HOLY CROSS CHURCH - CLOCK OUR HISTORICAL HERITAGE
The Church of St Mark (also known as Holy Cross) in Mark, dates from the 13th century, but is mainly a 14th and 15th century building with further restoration in 1864. It has been designated as a Grade I listed building. There may have been a chapel in the village from the 12th century however the current church was dedicated by William, Bishop of Bath and Wells in April 1268 as The Church of the Holy Cross. The nave has a Barrel roof decorated with the heads of religious figures. In the Choir is a wooden sculpture of the Four Evangelists made by a Belgian sculptor named André in 1524 for St. Salvator's Cathedral in Bruges, which was moved in 1794.
The tower was built around 1407 It contains a peel of eight bells. The clock celebrates the jubilee of Queen Victoria in 1887 and we are sure that the community are not only proud of the magnificent Church Building but also the Clock which has been ringing out the hours for over 130 years.
A few weeks ago whilst Smiths of Derby were carrying out the last annual service on the clock they discussed some restoration work and repairs of the clock dials. They recommend to access the clock dial from rope access, remove the clock hands, dial and dial works. The dial works pass through the fabric of the building and rarely receive full servicing attention, and it would be prudent therefore to carry out this work during the restoration operation. The driving tubes would be separated and all corrosion removed, the tubes re-polished and correctly lubricated. The gearing would also be serviced and adjusted as necessary for correct operation. The result of this would be that the clock would be under less strain and wear. Smiths would sympathetically abrade the dial down to a sound base and repair the fractures, followed by the application anti corrosion treatment and primers, undercoat and finally weatherproof gloss, for maximum protection. The dials would then be baked in an oven at 80°c to achieve a hard enamel like finish and for maximum longevity.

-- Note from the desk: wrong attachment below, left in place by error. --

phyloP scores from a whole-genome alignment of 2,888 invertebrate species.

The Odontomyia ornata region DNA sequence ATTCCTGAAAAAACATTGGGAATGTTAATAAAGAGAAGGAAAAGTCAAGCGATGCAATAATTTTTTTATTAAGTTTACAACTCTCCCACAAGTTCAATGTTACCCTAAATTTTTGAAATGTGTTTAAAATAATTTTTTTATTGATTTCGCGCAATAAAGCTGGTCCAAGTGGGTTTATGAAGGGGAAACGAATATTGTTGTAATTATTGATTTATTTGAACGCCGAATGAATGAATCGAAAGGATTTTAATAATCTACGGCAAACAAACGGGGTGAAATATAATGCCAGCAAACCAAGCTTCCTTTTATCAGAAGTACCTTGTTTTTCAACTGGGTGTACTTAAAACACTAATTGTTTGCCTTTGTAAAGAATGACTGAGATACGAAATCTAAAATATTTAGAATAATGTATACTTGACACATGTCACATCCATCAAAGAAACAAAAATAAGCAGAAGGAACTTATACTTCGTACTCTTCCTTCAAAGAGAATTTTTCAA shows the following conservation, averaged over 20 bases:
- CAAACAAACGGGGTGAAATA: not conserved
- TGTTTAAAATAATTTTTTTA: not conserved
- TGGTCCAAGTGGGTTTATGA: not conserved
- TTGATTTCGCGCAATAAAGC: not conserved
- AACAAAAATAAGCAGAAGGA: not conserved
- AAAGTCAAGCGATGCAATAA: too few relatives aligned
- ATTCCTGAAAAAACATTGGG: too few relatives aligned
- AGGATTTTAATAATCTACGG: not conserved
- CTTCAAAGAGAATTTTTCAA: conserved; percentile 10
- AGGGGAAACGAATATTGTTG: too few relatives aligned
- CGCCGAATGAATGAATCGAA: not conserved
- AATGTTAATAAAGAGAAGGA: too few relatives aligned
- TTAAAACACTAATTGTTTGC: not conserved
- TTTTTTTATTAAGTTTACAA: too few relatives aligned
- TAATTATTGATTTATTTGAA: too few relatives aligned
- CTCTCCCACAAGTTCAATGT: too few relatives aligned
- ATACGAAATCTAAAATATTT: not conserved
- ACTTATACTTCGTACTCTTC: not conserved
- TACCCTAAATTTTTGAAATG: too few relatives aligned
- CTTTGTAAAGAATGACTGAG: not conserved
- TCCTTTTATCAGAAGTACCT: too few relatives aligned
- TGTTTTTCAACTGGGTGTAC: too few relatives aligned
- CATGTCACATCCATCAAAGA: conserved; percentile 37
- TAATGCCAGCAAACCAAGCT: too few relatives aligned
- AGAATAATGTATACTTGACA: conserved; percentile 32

Any previously gilded areas would be sized, followed by the application of gold leaf, as specified above. This is particularly long lasting and attractive and is used in preference to ordinary gold paint. The latter soon loses its fresh appearance and deteriorates quickly, whereas gold leaf has an expected life span of 20 – 25 years (subject to local conditions). The hands would be similarly treated.
The Parish Council will be discussing working with others to finance the work which does not come cheap and would welcome offers of financial support or any other ideas from the residents of Mark. We are sure that the community would like to see it carried out so the clock can continue ringing out the hours for another 100 years.
WALKING WITH DOGS IN THE COUNTRYSIDE
A reminder that walkers with dogs should take particular care when crossing fields where animals are being grazed.
Section 1 of the Dogs (Protection of Livestock) Act 1953 makes it an offence for a dog to be at large, ‘that is to say not on a lead or otherwise under close control’, in a field or enclosure containing sheep. It’s also an offence for dogs to attack or chase livestock and farmers are allowed to shoot dogs that are worrying, or are about to worry, farm animals. This is set out in section 9 of the Animals Act 1971, which also states that the farmer isn’t liable to compensate the dog’s owner in such circumstances.
Chasing by dogs can do serious damage to sheep, even if the dog doesn’t catch them. The stress of worrying by dogs can cause sheep to die and pregnant ewes to miscarry their lambs.
Sheep fleeing from dogs are often killed or seriously injured by their panicked attempts to escape, and dogs chasing ewes and lambs can cause mis-mothering issues, with lambs dying from starvation or hypothermia when they become separated from their mother and fail to find her again. Dog bites can cause death in sheep or necessitate them being put down at a later date. .
It is vital that you keep your dog on the lead around livestock, even if you can usually trust it to come to call.
Farmers appreciate lots of people like their dog to enjoy the countryside with them, but as much of the UK’s rural landscape is maintained by grazing sheep there is always a strong chance you will encounter some while out with your dog.
Next Parish Council Meeting
Please Note. The next Parish Council Meeting will be held on Tuesday 5th November 2019 at the Church Hall starting at 7.00pm.